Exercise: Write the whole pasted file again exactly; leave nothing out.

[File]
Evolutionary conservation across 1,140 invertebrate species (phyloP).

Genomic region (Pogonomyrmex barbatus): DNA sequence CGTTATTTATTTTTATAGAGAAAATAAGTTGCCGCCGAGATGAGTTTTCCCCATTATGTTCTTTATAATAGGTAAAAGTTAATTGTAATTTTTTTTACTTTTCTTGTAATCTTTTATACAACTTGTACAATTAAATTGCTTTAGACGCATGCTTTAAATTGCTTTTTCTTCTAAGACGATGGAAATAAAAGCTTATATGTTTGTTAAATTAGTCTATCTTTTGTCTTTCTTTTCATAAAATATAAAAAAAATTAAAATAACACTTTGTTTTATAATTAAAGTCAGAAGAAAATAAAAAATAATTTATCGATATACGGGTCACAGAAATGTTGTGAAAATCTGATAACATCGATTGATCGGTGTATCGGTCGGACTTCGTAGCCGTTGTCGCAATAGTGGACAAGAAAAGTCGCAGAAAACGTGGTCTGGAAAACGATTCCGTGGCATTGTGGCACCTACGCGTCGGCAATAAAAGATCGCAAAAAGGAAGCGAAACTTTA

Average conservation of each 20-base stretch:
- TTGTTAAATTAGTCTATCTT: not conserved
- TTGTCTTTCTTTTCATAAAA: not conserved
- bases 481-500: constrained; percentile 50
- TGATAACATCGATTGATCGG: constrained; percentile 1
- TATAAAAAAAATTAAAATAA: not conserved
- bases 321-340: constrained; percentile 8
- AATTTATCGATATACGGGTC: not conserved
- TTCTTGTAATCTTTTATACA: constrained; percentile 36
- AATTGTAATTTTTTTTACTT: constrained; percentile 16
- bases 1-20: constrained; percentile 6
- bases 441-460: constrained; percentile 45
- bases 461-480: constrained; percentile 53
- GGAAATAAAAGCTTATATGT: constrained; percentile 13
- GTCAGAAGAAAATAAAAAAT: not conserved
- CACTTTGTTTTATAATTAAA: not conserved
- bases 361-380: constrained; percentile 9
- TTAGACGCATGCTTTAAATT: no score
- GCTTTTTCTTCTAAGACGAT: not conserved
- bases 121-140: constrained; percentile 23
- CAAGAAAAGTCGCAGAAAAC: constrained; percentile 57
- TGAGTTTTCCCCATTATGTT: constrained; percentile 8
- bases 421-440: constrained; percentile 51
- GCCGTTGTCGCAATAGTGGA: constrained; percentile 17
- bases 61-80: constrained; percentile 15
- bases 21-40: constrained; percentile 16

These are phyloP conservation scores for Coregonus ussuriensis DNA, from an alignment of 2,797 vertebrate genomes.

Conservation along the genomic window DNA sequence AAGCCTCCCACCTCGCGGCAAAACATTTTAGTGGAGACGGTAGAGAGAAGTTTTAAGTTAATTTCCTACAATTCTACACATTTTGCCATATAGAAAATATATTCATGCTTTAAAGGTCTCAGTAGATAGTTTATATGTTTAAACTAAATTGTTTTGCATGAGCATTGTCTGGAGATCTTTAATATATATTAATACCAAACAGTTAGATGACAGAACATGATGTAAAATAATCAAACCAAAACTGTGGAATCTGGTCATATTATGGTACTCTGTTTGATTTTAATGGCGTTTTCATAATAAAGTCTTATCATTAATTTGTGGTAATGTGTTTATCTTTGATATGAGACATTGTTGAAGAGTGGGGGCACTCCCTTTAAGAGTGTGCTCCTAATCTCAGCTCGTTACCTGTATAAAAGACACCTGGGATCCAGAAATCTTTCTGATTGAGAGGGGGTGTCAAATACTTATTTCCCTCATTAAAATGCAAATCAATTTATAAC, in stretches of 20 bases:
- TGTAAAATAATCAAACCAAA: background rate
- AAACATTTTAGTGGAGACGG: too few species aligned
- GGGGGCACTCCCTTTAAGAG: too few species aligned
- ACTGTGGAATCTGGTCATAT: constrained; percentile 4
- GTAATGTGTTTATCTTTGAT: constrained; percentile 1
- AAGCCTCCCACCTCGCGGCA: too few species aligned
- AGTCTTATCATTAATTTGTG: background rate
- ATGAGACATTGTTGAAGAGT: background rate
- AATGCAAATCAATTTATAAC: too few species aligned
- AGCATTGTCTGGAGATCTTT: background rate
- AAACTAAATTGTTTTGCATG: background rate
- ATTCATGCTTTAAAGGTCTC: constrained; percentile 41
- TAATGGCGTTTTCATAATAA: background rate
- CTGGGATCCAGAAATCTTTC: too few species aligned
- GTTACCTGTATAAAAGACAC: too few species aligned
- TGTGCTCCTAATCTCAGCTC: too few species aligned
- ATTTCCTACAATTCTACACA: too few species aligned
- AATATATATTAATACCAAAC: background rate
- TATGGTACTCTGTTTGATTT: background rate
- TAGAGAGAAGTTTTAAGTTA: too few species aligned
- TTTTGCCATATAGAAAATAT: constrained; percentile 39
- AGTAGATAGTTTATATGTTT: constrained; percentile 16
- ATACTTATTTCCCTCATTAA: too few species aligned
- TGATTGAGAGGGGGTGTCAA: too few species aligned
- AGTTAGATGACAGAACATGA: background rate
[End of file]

Evolutionary conservation across 1,140 invertebrate species (phyloP).

Genomic region (Pogonomyrmex barbatus): DNA sequence CGTTATTTATTTTTATAGAGAAAATAAGTTGCCGCCGAGATGAGTTTTCCCCATTATGTTCTTTATAATAGGTAAAAGTTAATTGTAATTTTTTTTACTTTTCTTGTAATCTTTTATACAACTTGTACAATTAAATTGCTTTAGACGCATGCTTTAAATTGCTTTTTCTTCTAAGACGATGGAAATAAAAGCTTATATGTTTGTTAAATTAGTCTATCTTTTGTCTTTCTTTTCATAAAATATAAAAAAAATTAAAATAACACTTTGTTTTATAATTAAAGTCAGAAGAAAATAAAAAATAATTTATCGATATACGGGTCACAGAAATGTTGTGAAAATCTGATAACATCGATTGATCGGTGTATCGGTCGGACTTCGTAGCCGTTGTCGCAATAGTGGACAAGAAAAGTCGCAGAAAACGTGGTCTGGAAAACGATTCCGTGGCATTGTGGCACCTACGCGTCGGCAATAAAAGATCGCAAAAAGGAAGCGAAACTTTA

Average conservation of each 20-base stretch:
- TTGTTAAATTAGTCTATCTT: not conserved
- TTGTCTTTCTTTTCATAAAA: not conserved
- bases 481-500: constrained; percentile 50
- TGATAACATCGATTGATCGG: constrained; percentile 1
- TATAAAAAAAATTAAAATAA: not conserved
- bases 321-340: constrained; percentile 8
- AATTTATCGATATACGGGTC: not conserved
- TTCTTGTAATCTTTTATACA: constrained; percentile 36
- AATTGTAATTTTTTTTACTT: constrained; percentile 16
- bases 1-20: constrained; percentile 6
- bases 441-460: constrained; percentile 45
- bases 461-480: constrained; percentile 53
- GGAAATAAAAGCTTATATGT: constrained; percentile 13
- GTCAGAAGAAAATAAAAAAT: not conserved
- CACTTTGTTTTATAATTAAA: not conserved
- bases 361-380: constrained; percentile 9
- TTAGACGCATGCTTTAAATT: no score
- GCTTTTTCTTCTAAGACGAT: not conserved
- bases 121-140: constrained; percentile 23
- CAAGAAAAGTCGCAGAAAAC: constrained; percentile 57
- TGAGTTTTCCCCATTATGTT: constrained; percentile 8
- bases 421-440: constrained; percentile 51
- GCCGTTGTCGCAATAGTGGA: constrained; percentile 17
- bases 61-80: constrained; percentile 15
- bases 21-40: constrained; percentile 16

These are phyloP conservation scores for Coregonus ussuriensis DNA, from an alignment of 2,797 vertebrate genomes.

Conservation along the genomic window DNA sequence AAGCCTCCCACCTCGCGGCAAAACATTTTAGTGGAGACGGTAGAGAGAAGTTTTAAGTTAATTTCCTACAATTCTACACATTTTGCCATATAGAAAATATATTCATGCTTTAAAGGTCTCAGTAGATAGTTTATATGTTTAAACTAAATTGTTTTGCATGAGCATTGTCTGGAGATCTTTAATATATATTAATACCAAACAGTTAGATGACAGAACATGATGTAAAATAATCAAACCAAAACTGTGGAATCTGGTCATATTATGGTACTCTGTTTGATTTTAATGGCGTTTTCATAATAAAGTCTTATCATTAATTTGTGGTAATGTGTTTATCTTTGATATGAGACATTGTTGAAGAGTGGGGGCACTCCCTTTAAGAGTGTGCTCCTAATCTCAGCTCGTTACCTGTATAAAAGACACCTGGGATCCAGAAATCTTTCTGATTGAGAGGGGGTGTCAAATACTTATTTCCCTCATTAAAATGCAAATCAATTTATAAC, in stretches of 20 bases:
- TGTAAAATAATCAAACCAAA: background rate
- AAACATTTTAGTGGAGACGG: too few species aligned
- GGGGGCACTCCCTTTAAGAG: too few species aligned
- ACTGTGGAATCTGGTCATAT: constrained; percentile 4
- GTAATGTGTTTATCTTTGAT: constrained; percentile 1
- AAGCCTCCCACCTCGCGGCA: too few species aligned
- AGTCTTATCATTAATTTGTG: background rate
- ATGAGACATTGTTGAAGAGT: background rate
- AATGCAAATCAATTTATAAC: too few species aligned
- AGCATTGTCTGGAGATCTTT: background rate
- AAACTAAATTGTTTTGCATG: background rate
- ATTCATGCTTTAAAGGTCTC: constrained; percentile 41
- TAATGGCGTTTTCATAATAA: background rate
- CTGGGATCCAGAAATCTTTC: too few species aligned
- GTTACCTGTATAAAAGACAC: too few species aligned
- TGTGCTCCTAATCTCAGCTC: too few species aligned
- ATTTCCTACAATTCTACACA: too few species aligned
- AATATATATTAATACCAAAC: background rate
- TATGGTACTCTGTTTGATTT: background rate
- TAGAGAGAAGTTTTAAGTTA: too few species aligned
- TTTTGCCATATAGAAAATAT: constrained; percentile 39
- AGTAGATAGTTTATATGTTT: constrained; percentile 16
- ATACTTATTTCCCTCATTAA: too few species aligned
- TGATTGAGAGGGGGTGTCAA: too few species aligned
- AGTTAGATGACAGAACATGA: background rate